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Have you ever wanted to visit Israel?

  1. Writer Fox profile image58
    Writer Foxposted 4 years ago

    Have you ever wanted to visit Israel?

    Have you ever thought about taking a trip to Israel?  What would you want to visit there?  Are you afraid to visit because it is in the Middle East?


  2. Marie Flint profile image88
    Marie Flintposted 4 years ago

    I love reading about the Holy Land, but I never really thought about making a pilgrimage there. So many parts of the U.S. remain unseen by me that I would set seeing those that as a priority, especially the national parks.

    Yes, I confess I have reservations of visiting the Middle East.  I would want to have more familiarity with the language and customs  before an attempted visit. (I  consider the moderate exposure I had to the general culture through a Persian, my first boyfriend whom I dated in college as insufficient. I also assisted a lady dental student who was from Iran.)

    A good understanding of the language and culture is desirable for any country outside the U.S. (and maybe Canada). Of course, there are cultural divides within the States that could pose a problem if one was dominant in expressing an egocentric personality. ***

    1. Writer Fox profile image58
      Writer Foxposted 4 years agoin reply to this

      Israel is not like Iran. There are people living in Israel who have come from more than 150 countries.  English speakers are everywhere. U.S. parks are gorgeous but touring the archaeological sites in Israel is awesome. Come someday if you can.

    2. Neil Radow profile image76
      Neil Radowposted 2 years agoin reply to this

      Israel and Iran are as different as can be. Israel is a secular democracy where all have equal rights before the law. Iran is a theocratic, despotic, regime with widespread censorship and heavy handed control of the population.

  3. profile image0
    Deborah Sextonposted 4 years ago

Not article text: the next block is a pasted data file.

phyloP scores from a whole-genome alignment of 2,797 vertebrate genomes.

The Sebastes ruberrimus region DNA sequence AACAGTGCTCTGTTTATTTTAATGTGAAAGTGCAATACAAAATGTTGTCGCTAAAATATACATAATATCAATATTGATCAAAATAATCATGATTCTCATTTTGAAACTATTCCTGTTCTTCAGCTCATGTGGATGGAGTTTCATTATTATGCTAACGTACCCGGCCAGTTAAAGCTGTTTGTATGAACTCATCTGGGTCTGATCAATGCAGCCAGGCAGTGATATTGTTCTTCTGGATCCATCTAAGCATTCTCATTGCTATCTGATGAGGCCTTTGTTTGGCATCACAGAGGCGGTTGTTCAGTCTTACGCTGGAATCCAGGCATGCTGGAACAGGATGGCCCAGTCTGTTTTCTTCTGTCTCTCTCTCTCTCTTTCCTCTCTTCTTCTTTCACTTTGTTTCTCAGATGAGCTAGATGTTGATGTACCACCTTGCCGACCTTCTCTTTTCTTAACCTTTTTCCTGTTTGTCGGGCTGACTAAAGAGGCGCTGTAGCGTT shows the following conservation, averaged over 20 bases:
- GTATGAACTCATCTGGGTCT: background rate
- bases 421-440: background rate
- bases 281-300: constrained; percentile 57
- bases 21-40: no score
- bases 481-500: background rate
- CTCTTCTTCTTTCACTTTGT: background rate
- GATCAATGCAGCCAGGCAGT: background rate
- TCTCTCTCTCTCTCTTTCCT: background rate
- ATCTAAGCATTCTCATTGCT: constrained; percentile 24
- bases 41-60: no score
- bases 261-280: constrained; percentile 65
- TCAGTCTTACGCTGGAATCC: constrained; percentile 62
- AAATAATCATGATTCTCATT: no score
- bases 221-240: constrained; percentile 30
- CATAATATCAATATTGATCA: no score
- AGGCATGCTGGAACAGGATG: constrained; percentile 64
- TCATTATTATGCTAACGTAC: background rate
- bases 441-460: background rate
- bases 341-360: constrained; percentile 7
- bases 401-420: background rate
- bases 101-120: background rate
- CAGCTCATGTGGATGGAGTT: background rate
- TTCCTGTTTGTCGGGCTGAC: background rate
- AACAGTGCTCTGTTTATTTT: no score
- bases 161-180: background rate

I lived in Savyon Israel with my husband and his grandparents for around 18 months and didn't want to leave. I felt so close to God. They lived in the beautiful and majestic mountains in Savyon which is an upscale neighborhood. I loved it.

  4. Writer Fox profile image58
    Writer Foxposted 4 years ago

    Deborah: I don't know where you think you were, but there are no mountains in Savyon. It's flat as a pancake which is why the international airport was built on the southside of Savyon in Lod. There is a mountain named Savyon in the Galilee, but there are no neighborhoods there, and certainly not an "upscale" one. You must have been dreaming.

  5. cbl12 profile image75
    cbl12posted 4 years ago

    I  certainly  would  love  to, from my Christian perspective, to see  what we call the Bible Lands, and learn where Simeon, Moses, Jehu, Deborah and Jesus went, but yes, the only thing that would put me off, but not entirely, is the idea that I could step into a bus one day in Tel Aviv and end up being carried out. In my country we do not have that kind of thing too often - where I live in particular it is the odd earthquake which is bad enough, but we can argue, whadda ya gonna do ? Let us live a little - and if we worry all the time about dying we could almost say then we may as well, and so I would rather think positively. I am sure millions of tourists go in and out of Israel every year, and just to see such a beautiful place, so unlike home, would be well worth it.

    1. Neil Radow profile image76
      Neil Radowposted 2 years agoin reply to this

      Yes, there is some terrorism here, but it is not as dangerous as you think. Having traveled all over the world, I have never felt as safe as I do in Tel Aviv. Crime rates are minuscule compared to other cities of her size.

  6. Neil Radow profile image76
    Neil Radowposted 2 years ago

    I came to visit Israel for the first time 8 years ago, and fell in love with this beautiful country and its people, so I decided to stay. Beautiful beaches. Fascinating archaeology an history. A culture of hospitality. Great food. I can't imagine living anywhere else. As we say in Hebrew, "Ain Li Aretz Acharet", "I have no other country."

    Writer Fox, do you live here?